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Brand Equity: A Long-Term Investment

creating your brand brand mgt  Brand Equity: A Long Term InvestmentJust like a home builds equity, your brand builds equity over time. The process begins with choices on color palette, logo and tagline, and is reinforced over time with careful planning, positioning and consistency.

Many years ago, I worked in marketing research. It was always interesting to see how many consumers could pick out a specific brand or product by its package design or color. Still others could make the connection simply from a font.

When you frame those results within the context of expert branding, the results are actually not all that surprising.

Building Your Signature Brand

Market research studies have consistently proven that consumers often identify a product on a subliminal level by the shape of the package, as well as its color. Consumers are making a note of these things, and they don’t even realize it.

Knowing this, it’s in a marketer’s best interest to begin building a strong brand foundation right out of the gate — one that will build equity for them over time. The shape and color of your packaging, or the font used in your logo can help illustrate the personality of your brand to a customer, and make it immediately recognizable.

My “Good Grief” Moment

Never was brand recognition more apparent to me than the first time I made out a shopping list for my husband. After several items, I was careful to include a short description of the item — including the package size and color.

Did it help him find the noted items? We’ll probably never know. Guys aren’t exactly forthcoming about these things — even if it’s in the name of (marketing) science.

Raise a Glass to Coca-Cola®

Coca-Cola® has used their distinctive contoured bottle for many years; a detail that made the transition from glass to plastic – and this design has even been incorporated into their canned soda by using the curved lines that mimic the contoured bottle. If you were to see an empty plastic soda bottle, and noted that curved contour, most of us would immediately recognize it as a Coke® brand bottle — even if their trademarked red labeling was removed.

I was such a loyal customer that back in my soda-drinking heyday, I could spot a Coca-Cola® cooler in the store from 6 aisles away. Now, that may well be as much a factor of my addiction to the bubbly beverage as it was to their brand equity — but I’ll leave that for you to judge.

Bottom line — you certainly want your image to keep pace with the times, but changing from a long-established or easily recognized package or label can be detrimental.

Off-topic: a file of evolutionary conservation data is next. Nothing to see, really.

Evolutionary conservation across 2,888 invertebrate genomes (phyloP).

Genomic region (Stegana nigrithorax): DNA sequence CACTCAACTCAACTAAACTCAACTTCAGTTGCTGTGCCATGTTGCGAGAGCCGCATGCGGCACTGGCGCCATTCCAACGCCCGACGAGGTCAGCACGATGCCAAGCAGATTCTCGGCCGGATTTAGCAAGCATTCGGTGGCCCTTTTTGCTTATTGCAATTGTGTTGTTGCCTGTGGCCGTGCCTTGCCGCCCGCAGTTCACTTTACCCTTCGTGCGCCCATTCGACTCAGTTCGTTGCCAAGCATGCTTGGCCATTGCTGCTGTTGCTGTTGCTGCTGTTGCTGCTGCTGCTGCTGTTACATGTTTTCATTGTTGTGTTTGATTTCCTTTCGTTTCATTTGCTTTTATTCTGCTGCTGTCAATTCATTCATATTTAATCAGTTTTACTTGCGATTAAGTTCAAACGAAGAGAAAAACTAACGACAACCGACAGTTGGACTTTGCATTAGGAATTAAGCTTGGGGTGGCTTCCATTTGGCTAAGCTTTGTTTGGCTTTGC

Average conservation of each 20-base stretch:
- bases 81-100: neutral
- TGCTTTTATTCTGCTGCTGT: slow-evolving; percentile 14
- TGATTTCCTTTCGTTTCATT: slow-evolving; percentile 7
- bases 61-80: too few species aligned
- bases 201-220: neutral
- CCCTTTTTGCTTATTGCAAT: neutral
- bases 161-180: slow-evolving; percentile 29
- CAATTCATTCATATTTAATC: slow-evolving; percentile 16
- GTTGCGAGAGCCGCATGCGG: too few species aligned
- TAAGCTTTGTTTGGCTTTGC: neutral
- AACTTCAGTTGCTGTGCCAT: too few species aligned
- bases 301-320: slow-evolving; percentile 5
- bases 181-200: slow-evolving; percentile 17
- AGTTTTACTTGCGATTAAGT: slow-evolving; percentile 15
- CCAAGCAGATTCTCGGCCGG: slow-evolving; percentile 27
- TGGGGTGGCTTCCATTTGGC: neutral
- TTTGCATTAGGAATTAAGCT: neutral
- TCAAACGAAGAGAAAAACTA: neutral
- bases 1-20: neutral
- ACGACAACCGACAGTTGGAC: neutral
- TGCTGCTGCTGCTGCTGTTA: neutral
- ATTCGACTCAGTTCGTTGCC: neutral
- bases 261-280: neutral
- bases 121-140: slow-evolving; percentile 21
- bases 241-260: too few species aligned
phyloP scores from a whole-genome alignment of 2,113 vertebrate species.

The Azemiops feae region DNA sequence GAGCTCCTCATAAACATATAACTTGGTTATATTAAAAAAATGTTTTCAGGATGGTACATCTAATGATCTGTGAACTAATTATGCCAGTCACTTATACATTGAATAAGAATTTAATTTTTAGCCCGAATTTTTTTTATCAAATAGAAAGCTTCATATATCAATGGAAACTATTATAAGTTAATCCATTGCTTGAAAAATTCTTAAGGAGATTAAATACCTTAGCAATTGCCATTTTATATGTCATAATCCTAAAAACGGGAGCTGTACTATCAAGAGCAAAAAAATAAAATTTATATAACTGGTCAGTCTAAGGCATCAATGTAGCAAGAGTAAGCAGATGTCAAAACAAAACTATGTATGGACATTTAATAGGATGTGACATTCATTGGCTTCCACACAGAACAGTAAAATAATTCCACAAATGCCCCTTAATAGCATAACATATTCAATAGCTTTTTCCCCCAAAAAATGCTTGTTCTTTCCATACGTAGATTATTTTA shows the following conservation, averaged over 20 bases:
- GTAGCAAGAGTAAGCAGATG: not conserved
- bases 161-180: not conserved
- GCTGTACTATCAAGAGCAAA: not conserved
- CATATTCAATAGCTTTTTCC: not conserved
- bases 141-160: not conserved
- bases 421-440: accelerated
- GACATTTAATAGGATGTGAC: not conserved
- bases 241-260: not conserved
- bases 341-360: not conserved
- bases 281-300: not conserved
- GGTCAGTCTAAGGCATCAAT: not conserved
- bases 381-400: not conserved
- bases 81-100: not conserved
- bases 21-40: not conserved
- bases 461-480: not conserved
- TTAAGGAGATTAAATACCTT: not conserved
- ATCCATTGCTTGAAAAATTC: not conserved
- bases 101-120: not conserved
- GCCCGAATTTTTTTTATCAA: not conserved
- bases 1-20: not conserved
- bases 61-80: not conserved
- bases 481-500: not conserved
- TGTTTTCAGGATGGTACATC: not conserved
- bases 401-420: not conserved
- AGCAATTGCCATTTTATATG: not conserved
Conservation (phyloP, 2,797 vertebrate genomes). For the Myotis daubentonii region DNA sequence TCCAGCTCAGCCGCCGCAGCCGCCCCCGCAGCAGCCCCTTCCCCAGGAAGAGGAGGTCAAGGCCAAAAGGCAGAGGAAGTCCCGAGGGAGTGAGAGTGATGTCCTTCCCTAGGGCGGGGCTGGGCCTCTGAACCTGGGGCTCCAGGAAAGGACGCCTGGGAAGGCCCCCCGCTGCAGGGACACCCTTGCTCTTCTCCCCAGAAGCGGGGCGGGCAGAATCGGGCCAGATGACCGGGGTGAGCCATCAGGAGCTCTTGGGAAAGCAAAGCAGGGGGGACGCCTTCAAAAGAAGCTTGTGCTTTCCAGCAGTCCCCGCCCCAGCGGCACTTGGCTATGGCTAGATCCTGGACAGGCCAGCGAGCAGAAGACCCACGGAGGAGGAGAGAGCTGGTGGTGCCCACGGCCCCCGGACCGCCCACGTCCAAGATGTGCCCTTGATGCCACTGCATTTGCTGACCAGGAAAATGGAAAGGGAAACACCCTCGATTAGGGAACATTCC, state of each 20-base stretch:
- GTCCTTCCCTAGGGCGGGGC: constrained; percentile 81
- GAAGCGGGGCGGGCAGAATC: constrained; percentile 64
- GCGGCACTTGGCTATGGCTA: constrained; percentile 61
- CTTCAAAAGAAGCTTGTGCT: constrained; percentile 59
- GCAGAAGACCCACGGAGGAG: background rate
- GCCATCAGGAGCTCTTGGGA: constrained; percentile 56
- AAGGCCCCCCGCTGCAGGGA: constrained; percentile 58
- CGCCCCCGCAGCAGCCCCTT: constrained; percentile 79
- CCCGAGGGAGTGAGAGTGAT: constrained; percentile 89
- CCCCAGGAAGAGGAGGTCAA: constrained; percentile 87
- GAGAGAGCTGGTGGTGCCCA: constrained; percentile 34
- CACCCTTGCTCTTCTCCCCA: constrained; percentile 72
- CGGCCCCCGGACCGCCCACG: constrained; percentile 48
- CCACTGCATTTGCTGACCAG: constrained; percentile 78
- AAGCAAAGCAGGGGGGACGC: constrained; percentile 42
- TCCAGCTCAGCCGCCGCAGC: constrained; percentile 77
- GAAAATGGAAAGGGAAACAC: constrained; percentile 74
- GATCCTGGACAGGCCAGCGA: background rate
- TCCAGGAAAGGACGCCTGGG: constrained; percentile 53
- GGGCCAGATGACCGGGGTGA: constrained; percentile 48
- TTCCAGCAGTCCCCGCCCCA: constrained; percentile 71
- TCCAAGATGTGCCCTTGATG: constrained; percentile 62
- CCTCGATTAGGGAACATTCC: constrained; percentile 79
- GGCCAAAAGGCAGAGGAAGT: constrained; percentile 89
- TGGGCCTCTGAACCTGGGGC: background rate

Gone to the Dogs

Of course we all know that it is important to have a visually attractive product package. This is certainly true in a retail setting – whether you are in a brick-and-mortar, or virtual store. Three Dog Bakery is an excellent example of conveying quality, personality and company mission in a clever and memorable way.

The site, as well as their retail outlets are themed to their market, and feature whimsical cartoon characters. Clever names, such as their Dogalog®, reinforce the brand and create their own language for their products. The website gives detailed information on the company, its founders, the pets that inspired the business, and many projects that the company is involved in – all of which reflect an ongoing commitment to the consumers and the market that they serve.

Even their company phone number reflects a brand building quality that reinforces their market position.

For canine-crazy folks like me, Three Dog Bakery scores high marks not only for their pet-friendly stores, but also for recognizing that pets are members of our family. Peruse the display cases at any of their franchise stores and you’ll quickly discover a selection of canine confections that rival what you may find for yourself at your own local bakery.

Three Dog Bakery’s retail products feature distinctive kraft, green, orange and purple packaging, signature typestyle, and whimsical dog imagery. When passing a shelf with their products on it, those familiar with the brand immediately recognize it – and those that aren’t are certainly drawn to it by the unique look. It’s easy to see why this brand has become hugely popular among pet owners.

So now it’s your turn — grab a sheet of paper and begin making a list of your brand assets. Are they coordinated? Do they reflect your company, brand and message in a positive and recognizable way?

If not, now is the time to get busy. Investing in your brand today will pay dividends for many years to come.


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2 Comments
  1. Very good points on building your brand’s equity. Eventually if you decide to sell your business, the level of brand equity will affect the final sales price. Would you agree?

  2. Absolutely, Jake. Your brand will be among your most valuable assets — and would most definitely be a factor in the final selling price of a business.

    Thanks for your comments!
    Traci

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Meet Traci

There is no question why I do what I do. I genuinely enjoy it, and it makes me happy. There is something uniquely rewarding (and dare I say thrilling) about being able to take an image in your mind and breathe life into it. It's quite similar to the moment that Gene Wilder exclaims, "it's alive!" in Young Frankenstein...just without the squirrely hair. Learn more about Traci